Last year I was doing some geneology research and found that one of my distant cousins received the Congressional Medal of Honor. I mentioned this to my wife, Kathy, during our trip to Virginia and she did the research to find that he received the Medal for his actions during the Battle of Five Forks in 1865. My ancestor was Albert E. Fernald. Here is a summary of the action from the Civil War Research Database.
“First Lieutenant Albert E. Fernald, of Company F, Twentieth Maine Infantry, was with his regiment in the last line when the battle opened, but was in the first line when the works were reached. The left of the regiment struck the works first, he being somewhat in advance, and as he cleared the breastworks ran toward a body of Confederates with a rebel color-bearer. He rushed among the crowd and secured the flag of the 14th Virginia Infantry before even his regiment had gotten into the works.”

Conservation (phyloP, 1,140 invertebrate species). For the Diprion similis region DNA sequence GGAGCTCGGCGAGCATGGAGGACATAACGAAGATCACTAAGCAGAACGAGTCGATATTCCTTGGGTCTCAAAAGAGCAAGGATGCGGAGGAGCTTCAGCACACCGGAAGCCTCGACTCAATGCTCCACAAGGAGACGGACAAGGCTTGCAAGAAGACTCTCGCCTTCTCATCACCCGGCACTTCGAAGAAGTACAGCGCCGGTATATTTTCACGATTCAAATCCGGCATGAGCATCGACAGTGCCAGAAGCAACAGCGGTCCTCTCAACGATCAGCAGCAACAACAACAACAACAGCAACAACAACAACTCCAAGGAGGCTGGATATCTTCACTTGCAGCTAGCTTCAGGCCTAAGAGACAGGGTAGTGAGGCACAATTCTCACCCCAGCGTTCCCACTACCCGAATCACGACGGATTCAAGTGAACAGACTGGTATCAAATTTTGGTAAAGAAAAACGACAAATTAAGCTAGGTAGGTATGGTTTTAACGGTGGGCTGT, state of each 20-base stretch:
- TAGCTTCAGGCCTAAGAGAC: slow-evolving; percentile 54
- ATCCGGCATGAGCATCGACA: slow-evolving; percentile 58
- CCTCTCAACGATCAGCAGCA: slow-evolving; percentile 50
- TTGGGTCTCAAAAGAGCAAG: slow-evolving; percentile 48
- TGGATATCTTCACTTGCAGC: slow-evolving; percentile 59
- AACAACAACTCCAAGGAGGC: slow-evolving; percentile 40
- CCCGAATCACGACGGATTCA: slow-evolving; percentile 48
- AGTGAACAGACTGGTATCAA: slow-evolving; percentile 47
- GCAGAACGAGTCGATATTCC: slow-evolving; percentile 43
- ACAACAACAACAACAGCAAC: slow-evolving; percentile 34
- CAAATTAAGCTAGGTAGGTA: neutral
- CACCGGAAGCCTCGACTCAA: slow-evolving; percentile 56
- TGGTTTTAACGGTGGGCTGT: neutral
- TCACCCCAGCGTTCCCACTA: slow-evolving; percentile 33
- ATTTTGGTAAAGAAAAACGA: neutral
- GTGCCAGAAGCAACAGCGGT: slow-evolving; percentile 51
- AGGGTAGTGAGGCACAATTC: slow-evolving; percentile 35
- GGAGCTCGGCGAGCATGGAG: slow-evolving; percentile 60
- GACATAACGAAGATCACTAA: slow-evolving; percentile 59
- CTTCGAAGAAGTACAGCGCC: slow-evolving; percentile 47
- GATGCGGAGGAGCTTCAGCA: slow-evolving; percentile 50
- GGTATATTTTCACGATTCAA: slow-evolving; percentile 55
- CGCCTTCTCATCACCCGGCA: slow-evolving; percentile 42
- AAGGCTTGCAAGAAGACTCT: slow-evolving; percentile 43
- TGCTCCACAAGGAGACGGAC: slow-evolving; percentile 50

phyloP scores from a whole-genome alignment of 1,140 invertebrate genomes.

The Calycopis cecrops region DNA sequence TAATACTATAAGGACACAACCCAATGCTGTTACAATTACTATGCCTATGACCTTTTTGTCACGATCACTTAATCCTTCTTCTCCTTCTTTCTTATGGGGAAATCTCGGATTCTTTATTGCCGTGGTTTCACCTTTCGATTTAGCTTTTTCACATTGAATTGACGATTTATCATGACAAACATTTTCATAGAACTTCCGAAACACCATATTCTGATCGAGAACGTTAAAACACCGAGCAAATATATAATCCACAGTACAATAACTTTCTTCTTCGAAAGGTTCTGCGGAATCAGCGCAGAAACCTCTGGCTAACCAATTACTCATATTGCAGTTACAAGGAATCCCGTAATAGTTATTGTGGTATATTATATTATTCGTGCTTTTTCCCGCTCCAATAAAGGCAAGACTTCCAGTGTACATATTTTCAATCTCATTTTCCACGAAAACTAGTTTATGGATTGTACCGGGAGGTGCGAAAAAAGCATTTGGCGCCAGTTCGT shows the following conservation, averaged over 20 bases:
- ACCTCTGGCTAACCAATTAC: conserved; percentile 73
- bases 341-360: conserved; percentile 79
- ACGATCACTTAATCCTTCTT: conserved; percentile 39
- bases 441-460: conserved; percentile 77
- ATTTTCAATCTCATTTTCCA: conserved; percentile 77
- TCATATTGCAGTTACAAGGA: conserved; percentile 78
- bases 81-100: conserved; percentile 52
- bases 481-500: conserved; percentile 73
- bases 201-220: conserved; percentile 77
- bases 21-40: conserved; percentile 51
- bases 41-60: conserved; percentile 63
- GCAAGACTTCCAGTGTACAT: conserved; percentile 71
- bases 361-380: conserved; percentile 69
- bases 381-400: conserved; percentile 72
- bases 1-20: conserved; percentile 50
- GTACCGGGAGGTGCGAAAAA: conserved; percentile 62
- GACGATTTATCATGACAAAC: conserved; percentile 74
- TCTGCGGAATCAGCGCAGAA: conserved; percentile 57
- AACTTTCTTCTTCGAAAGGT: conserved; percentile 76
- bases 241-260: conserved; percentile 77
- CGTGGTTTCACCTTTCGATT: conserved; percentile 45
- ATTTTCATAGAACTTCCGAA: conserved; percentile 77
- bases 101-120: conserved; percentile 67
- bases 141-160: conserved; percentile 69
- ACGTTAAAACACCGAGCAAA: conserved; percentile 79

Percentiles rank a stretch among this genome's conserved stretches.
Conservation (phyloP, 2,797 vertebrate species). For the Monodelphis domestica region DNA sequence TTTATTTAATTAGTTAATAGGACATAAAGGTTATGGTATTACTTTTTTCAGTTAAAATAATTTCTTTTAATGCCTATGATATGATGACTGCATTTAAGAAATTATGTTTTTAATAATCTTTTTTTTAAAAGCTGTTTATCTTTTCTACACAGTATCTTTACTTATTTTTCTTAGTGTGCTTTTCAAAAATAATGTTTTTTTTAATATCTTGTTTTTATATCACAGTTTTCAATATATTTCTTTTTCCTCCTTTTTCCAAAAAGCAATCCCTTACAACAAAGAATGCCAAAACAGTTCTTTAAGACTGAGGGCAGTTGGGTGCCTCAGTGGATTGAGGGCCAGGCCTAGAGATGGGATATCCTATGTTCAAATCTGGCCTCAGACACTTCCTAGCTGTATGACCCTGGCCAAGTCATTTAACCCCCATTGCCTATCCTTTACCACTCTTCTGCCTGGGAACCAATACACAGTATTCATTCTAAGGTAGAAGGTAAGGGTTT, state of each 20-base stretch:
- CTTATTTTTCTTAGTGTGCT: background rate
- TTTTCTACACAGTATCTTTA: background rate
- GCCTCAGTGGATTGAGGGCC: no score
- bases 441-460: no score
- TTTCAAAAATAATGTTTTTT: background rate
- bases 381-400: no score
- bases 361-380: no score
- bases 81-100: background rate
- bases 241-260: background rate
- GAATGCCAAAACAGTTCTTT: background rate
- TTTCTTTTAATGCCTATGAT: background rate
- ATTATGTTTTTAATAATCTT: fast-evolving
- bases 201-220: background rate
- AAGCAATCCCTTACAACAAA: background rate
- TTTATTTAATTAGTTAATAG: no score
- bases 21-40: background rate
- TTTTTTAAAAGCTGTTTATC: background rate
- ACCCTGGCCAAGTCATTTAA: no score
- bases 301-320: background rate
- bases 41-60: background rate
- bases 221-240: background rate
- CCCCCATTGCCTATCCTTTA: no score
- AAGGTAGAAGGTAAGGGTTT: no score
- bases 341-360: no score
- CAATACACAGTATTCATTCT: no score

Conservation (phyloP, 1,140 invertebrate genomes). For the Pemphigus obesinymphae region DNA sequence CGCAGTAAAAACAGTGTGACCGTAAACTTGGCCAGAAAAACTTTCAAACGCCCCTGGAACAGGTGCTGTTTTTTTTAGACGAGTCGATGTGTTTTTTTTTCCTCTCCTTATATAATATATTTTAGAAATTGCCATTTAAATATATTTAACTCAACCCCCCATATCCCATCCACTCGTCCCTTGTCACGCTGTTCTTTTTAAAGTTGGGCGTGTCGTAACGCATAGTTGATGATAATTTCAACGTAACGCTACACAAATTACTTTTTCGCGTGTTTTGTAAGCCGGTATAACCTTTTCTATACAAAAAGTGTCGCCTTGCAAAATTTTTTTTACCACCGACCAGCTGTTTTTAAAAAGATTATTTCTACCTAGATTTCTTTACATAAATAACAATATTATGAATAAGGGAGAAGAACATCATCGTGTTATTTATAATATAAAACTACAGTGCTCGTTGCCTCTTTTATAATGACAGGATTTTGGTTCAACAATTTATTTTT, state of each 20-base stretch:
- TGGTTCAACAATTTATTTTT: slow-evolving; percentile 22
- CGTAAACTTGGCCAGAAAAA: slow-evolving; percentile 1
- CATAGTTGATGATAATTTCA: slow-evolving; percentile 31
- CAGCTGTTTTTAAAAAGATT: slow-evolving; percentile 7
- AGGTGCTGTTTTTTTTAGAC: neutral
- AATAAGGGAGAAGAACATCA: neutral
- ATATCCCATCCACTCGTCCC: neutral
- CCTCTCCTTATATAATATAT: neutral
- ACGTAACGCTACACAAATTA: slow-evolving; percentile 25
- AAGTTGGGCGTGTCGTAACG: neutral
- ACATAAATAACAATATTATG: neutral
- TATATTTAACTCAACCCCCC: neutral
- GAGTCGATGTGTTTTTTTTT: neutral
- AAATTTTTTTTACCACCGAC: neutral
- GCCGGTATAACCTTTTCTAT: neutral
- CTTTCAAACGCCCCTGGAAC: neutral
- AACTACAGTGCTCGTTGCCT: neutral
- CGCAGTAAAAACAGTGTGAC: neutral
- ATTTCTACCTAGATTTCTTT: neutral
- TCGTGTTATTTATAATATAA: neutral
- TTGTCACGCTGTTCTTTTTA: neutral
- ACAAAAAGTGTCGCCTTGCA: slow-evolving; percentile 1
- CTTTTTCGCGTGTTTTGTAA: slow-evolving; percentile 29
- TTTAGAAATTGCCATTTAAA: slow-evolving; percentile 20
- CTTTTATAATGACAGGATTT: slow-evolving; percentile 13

While at the new Five Forks visitors center I asked the Ranger on duty where this action took place on the battlefield. He knew about the event and the location. A short drive and an equally short walk later, we were standing on the spot (shown here). Who says studying the Civil War is boring?
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